Wednesday, September 22, 2010

Illustration_5 Visual Essay_1: Proposal

So for my visual essay, Ive decided to document the Metals Museum of Memphis. Ive been there many times now, and I am fascinated with the culture, the life style, and especially the sense of community they share with everyone there. They do not have a great deal of income coming into the museum, but they offer Residency to traveling metal smiths. It's where you work and in exchange you get room and board and money. They hold events and auctions frequently so it will be interesting to go there to observe the community they bring together during these events. The biggest event they hold is called Repair Days when hundreds of metal smiths and metal enthusiasts alike come together from all over the world and repair anything and everything except for cats, cars and broken hearts. They hold workshops and demos there as well. These demos teach upcoming metal smiths how to practice certain techniques or processes that are very difficult to learn. Repair Days is a good opportunity for this because they have so many other artists to learn from and exchange techniques. It is a wonderfully interesting culture that's very supportive and open, and I'd like to show that to more people.

Childrens Story Book Class

Thursday, September 2, 2010

What sort of an illustrator are you anyway?

Im not sure what type of illustrator this makes me.

I know I'd like to pursue a career in either comics, story boards, character design or concept art.

I feel like for the most part, my present body of work reflects my career aspirations pretty well, but it could use some beefing up.

My portfolio could use:
1. a brief animation based on a story board I've drawn.
2. more environment designs
3. more successful digital paintings
4. better examples of color uses
5. more finalized comic spreads
6. more variety of character designs
7. more practice with color and painting
8. much more 3-D modeling
9. a short of a graphic novel adaptation for an example
10. a successful 3-D modeled painting.
If I had to spend the rest of my life illustrating a book its a definite tie between Band of Brothers, The Harry Potter series, or Dante's Inferno.

I would go apprentice with Jack Kirby because the man's a genius. I'd be interested to see his work ethic and understand his thought process.

I would also like to apprentice under Gustave Dore because that man had an inane work ethic having created over 10000 illustrations in his career.

If I were banned from the art world, I'd rather die than find another job not pertaining to any form of art. It's as simple as that.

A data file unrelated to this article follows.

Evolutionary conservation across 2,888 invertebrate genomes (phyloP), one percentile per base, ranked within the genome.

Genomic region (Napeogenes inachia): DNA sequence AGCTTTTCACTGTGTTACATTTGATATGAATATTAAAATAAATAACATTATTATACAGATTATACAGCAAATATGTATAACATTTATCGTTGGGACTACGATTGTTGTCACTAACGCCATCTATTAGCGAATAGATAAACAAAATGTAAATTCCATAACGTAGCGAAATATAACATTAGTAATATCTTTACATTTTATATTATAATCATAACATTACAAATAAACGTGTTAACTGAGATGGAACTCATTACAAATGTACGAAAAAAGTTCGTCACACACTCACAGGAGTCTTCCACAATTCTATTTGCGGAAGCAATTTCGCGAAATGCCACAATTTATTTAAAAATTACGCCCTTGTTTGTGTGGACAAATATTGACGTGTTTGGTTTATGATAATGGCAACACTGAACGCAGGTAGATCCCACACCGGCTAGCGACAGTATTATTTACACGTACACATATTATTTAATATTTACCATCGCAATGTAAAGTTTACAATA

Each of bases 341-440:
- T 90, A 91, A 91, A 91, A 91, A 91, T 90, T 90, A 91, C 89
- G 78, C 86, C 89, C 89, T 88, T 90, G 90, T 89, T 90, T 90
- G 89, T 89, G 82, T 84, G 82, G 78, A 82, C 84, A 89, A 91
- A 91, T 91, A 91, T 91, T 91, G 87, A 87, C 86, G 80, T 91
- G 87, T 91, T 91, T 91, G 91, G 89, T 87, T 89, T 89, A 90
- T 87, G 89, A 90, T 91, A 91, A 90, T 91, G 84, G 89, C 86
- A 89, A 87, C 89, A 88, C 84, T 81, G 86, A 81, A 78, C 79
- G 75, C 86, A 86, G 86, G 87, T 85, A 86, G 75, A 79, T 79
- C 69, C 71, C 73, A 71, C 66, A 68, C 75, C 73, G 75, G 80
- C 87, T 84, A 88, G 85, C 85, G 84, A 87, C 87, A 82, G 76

With one month and 1000 dollars, I'd create a series of etchings for a section of Band of Brothers. The etchings would be displayed in a graphic novel format and would only show the first quarter of the book.

The next six months would be spent creating a graphic novel adaptation of Band of Brothers using digital format materials. I would buy a Cintiq pad and adobe CS5 Design Premium Edition.

The next year would be spent creating an interactive 3-D web comic/ animation adaptation of Band of Brothers. (I know at this point you're probably thinking, okay guy whats with all of the Band of Brother's crap? Im just hung up on it, so bare with me.)

Ten Illustrators/Artists I Admire

1. Jack Kirby
2. Will Eisner
3. Neal Adams
4. Lou Fine
5. Wally Wood
6. Frank Frazetta
7. Shofela Coker
8. John Lasseter
9. Steve Brodner
10. Maurice Sendak

Creative Process

My typical creative process starts out with an objective, this can be very vague, like an emotion. Then I start sketching the first image that pops in my head pertaining to this objective, then the next one and so on. After I have all my sketches I decide on which one I think is the strongest.

My creative process should probably have a little more organization and definable steps. I should also look to thinking more creatively in my process leading up to my sketching, i.e. thought mapping, etc.

Chuck Jones would draw from past experiences and childhood memories for much of his creativity. He implemented backbreaking concentration and devotion towards getting a job well-done for himself and his pride.
My personal favorite piece is my Sinbad scratchboard drawing.
I like it because I feel like it was well executed, and
it displays good examples of principle concepts that I should use more.

Others like my Demon drawings from last semester but I think they should have been better.
They probably like them because of the style I executed them in.

I was most surprised by a painting I did. Illustratively, it wasnt very interesting but what surprised me was that I proved to myself that on some level I could paint if I needed to.